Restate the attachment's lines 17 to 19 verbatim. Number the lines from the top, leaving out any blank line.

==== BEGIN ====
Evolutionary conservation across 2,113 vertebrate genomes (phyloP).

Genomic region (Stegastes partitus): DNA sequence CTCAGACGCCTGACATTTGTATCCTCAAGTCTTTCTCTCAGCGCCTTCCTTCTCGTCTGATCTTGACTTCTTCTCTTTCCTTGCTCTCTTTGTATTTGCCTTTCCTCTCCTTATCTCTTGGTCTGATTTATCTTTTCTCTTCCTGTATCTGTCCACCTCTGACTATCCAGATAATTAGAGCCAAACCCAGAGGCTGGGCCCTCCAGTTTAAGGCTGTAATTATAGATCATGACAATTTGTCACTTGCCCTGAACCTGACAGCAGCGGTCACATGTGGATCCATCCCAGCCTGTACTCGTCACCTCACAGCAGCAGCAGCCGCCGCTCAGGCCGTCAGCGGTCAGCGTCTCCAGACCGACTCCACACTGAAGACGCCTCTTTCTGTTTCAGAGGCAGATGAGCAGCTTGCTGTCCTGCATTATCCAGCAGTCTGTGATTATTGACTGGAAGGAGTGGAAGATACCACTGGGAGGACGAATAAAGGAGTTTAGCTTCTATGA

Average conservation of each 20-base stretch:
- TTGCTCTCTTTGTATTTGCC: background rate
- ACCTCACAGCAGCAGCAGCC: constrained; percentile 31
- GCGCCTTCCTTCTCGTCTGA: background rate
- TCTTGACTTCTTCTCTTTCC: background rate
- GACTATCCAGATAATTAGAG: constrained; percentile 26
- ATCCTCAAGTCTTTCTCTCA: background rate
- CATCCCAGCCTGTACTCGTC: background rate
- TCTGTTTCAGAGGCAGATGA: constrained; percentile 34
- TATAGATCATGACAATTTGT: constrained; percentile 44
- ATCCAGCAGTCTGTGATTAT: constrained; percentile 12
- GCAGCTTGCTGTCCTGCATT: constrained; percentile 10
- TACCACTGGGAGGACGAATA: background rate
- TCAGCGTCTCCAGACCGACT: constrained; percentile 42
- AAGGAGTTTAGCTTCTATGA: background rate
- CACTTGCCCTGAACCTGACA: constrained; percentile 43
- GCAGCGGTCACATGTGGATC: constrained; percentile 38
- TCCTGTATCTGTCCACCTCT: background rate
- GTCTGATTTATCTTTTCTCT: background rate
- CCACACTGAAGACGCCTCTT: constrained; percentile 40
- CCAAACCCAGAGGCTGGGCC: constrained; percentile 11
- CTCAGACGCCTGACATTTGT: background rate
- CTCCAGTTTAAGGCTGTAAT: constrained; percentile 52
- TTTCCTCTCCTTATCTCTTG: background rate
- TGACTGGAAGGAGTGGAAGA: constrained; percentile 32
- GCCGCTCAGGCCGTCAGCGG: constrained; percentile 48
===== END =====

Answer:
- AAGGAGTTTAGCTTCTATGA: background rate
- CACTTGCCCTGAACCTGACA: constrained; percentile 43
- GCAGCGGTCACATGTGGATC: constrained; percentile 38